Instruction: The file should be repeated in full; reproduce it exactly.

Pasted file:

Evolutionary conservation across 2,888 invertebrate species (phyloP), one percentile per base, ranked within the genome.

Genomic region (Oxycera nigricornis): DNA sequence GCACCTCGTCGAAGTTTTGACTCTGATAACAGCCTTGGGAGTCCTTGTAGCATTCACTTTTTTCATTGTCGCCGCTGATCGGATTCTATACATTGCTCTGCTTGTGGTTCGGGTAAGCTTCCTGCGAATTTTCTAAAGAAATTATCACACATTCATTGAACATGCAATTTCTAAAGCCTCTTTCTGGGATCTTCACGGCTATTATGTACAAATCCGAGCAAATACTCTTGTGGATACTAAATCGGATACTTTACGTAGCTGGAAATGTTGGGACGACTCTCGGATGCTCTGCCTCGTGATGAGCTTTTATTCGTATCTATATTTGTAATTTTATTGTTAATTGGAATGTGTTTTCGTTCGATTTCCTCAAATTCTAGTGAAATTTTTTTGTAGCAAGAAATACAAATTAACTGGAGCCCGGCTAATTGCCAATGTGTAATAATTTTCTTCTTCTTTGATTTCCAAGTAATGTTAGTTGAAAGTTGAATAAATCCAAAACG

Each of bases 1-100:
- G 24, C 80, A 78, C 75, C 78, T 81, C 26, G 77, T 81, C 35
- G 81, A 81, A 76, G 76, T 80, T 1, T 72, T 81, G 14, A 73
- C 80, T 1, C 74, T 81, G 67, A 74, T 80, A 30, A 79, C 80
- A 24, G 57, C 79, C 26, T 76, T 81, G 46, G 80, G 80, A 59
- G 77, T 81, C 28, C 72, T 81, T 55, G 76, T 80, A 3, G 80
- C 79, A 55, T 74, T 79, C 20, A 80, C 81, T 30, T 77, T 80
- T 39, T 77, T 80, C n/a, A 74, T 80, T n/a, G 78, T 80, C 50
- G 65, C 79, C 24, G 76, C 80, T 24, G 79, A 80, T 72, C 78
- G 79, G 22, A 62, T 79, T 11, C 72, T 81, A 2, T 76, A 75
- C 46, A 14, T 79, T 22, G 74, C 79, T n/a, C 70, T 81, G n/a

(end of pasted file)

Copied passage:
Evolutionary conservation across 2,888 invertebrate species (phyloP), one percentile per base, ranked within the genome.

Genomic region (Oxycera nigricornis): DNA sequence GCACCTCGTCGAAGTTTTGACTCTGATAACAGCCTTGGGAGTCCTTGTAGCATTCACTTTTTTCATTGTCGCCGCTGATCGGATTCTATACATTGCTCTGCTTGTGGTTCGGGTAAGCTTCCTGCGAATTTTCTAAAGAAATTATCACACATTCATTGAACATGCAATTTCTAAAGCCTCTTTCTGGGATCTTCACGGCTATTATGTACAAATCCGAGCAAATACTCTTGTGGATACTAAATCGGATACTTTACGTAGCTGGAAATGTTGGGACGACTCTCGGATGCTCTGCCTCGTGATGAGCTTTTATTCGTATCTATATTTGTAATTTTATTGTTAATTGGAATGTGTTTTCGTTCGATTTCCTCAAATTCTAGTGAAATTTTTTTGTAGCAAGAAATACAAATTAACTGGAGCCCGGCTAATTGCCAATGTGTAATAATTTTCTTCTTCTTTGATTTCCAAGTAATGTTAGTTGAAAGTTGAATAAATCCAAAACG

Each of bases 1-100:
- G 24, C 80, A 78, C 75, C 78, T 81, C 26, G 77, T 81, C 35
- G 81, A 81, A 76, G 76, T 80, T 1, T 72, T 81, G 14, A 73
- C 80, T 1, C 74, T 81, G 67, A 74, T 80, A 30, A 79, C 80
- A 24, G 57, C 79, C 26, T 76, T 81, G 46, G 80, G 80, A 59
- G 77, T 81, C 28, C 72, T 81, T 55, G 76, T 80, A 3, G 80
- C 79, A 55, T 74, T 79, C 20, A 80, C 81, T 30, T 77, T 80
- T 39, T 77, T 80, C n/a, A 74, T 80, T n/a, G 78, T 80, C 50
- G 65, C 79, C 24, G 76, C 80, T 24, G 79, A 80, T 72, C 78
- G 79, G 22, A 62, T 79, T 11, C 72, T 81, A 2, T 76, A 75
- C 46, A 14, T 79, T 22, G 74, C 79, T n/a, C 70, T 81, G n/a